DOJ Outlines Compliance Expectations Relating to Preservation of Data from Messaging Applications (Part III of III)

The Justice Department finally released its new policy to improve corporate preservation of data generated by executives and employees.  In this new technology era, companies have had significant gaps in collecting and reviewing data generated by messaging applications, texting systems and emails.  While many employees have been using personal devices for business purposes, a large number of companies have failed to apply strict BYOD policies to preserve communications data.  As a result, DOJ has experienced recurring gaps in evidence in criminal investigations.  This frustration has bubbled up now to DOJ’s push to ensure that companies preserve communications data, whether on personal or business devices. 

DOJ’s new Evaluation of Corporate Compliance Programs includes specific requirements to address the increasing gap in access to corporate communications information.  In evaluating a company’s system for identifying, reporting, investigating and remediating potential misconduct, DOJ focuses on whether the company maintains policies and procedures governing the use of personal devices, communications platforms and messaging applications.  In reviewing these policies, DOJ is demanding that companies tailor communications data policies to the specific risk profile and needs of its business, and seek to the maximum extent possible, to preserve business-related electronic data and communications.  Beyond the existence of such policies and procedures, companies will be required to demonstrate that they have communicated and enforced these policies and procedures.

DOJ mandates that companies consider: (1) the communications channels available for use by the business and what specific channels have been authorized; (2) the policies and procedures that apply to preserve communications data, including the company’s code of conduct, privacy, security and employment policies that govern access to and preservation of company communications; and (3) risk management for employees that violate the company communications and data preservation policies, the impact that such non-compliance has had (or could have) on a company’s ability to conduct a thorough investigation of potential misconduct, and the overall risk-profile for the company given the company’s business communications needs and practices and its overall risks..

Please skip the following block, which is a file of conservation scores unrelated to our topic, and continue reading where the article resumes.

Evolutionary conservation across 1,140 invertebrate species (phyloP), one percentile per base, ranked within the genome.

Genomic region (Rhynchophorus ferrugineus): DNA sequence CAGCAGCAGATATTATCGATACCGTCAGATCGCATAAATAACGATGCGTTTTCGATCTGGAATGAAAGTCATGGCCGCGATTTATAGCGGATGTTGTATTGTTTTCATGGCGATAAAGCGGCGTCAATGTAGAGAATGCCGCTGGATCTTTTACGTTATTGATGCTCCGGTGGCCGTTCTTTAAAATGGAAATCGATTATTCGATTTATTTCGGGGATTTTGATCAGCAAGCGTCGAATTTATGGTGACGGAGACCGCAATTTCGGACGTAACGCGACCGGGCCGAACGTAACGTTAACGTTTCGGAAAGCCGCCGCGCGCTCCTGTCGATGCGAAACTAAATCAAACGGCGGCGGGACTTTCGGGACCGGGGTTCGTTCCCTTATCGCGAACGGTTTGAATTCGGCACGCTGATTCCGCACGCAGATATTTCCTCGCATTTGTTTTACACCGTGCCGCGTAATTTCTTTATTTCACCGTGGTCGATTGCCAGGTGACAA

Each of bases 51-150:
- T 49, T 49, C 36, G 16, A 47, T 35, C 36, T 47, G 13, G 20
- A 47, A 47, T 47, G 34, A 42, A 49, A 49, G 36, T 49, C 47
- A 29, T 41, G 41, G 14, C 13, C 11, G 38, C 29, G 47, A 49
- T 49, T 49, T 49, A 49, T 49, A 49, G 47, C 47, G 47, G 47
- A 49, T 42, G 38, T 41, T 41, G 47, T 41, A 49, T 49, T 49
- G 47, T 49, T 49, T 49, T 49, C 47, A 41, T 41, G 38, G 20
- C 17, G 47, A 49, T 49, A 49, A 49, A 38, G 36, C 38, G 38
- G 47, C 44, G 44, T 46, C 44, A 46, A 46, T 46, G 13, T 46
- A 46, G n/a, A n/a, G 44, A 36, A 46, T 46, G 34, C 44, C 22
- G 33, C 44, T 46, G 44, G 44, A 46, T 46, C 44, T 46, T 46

With respect to each available communications channel, the company has to document how it will manage and preserve information on that channel, what preservation or deletion settings have been implemented, and the reasons for each applicable setting.

As to the company’s policies and procedures, DOJ expects companies to address data preservation requirements, especially with respect to a BYOD program.  Given the increasing use of BYOD programs for business communications purposes, the company has to ensure adequate attention to data preservation and company access to such communications data.  Companies have to enforce these provisions, preserve access to the data to review when necessary, and maintain business data generated by employees. If the company requires employees to transfer the data to company record-keeping systems, companies have to regularly conduct such transfers consistent with its stated policies and requirements.  Any restriction or exception to the data preservation policy has to be stated and the justification for such an exception has to be documented and explained. 

Finally, with respect to risk management, companies have to ensure that there are appropriate consequences to executives and employees who fail to comply with communications and data preservation requirements.  In this respect, companies have to discipline executives and employees consistently for failures to comply with applicable policies and procedures.  In assessing the risk, the company has to determine if any existing gaps in communications data and preservation have hindered the company’s ability to complete an internal investigation of potential misconduct.

You may also like...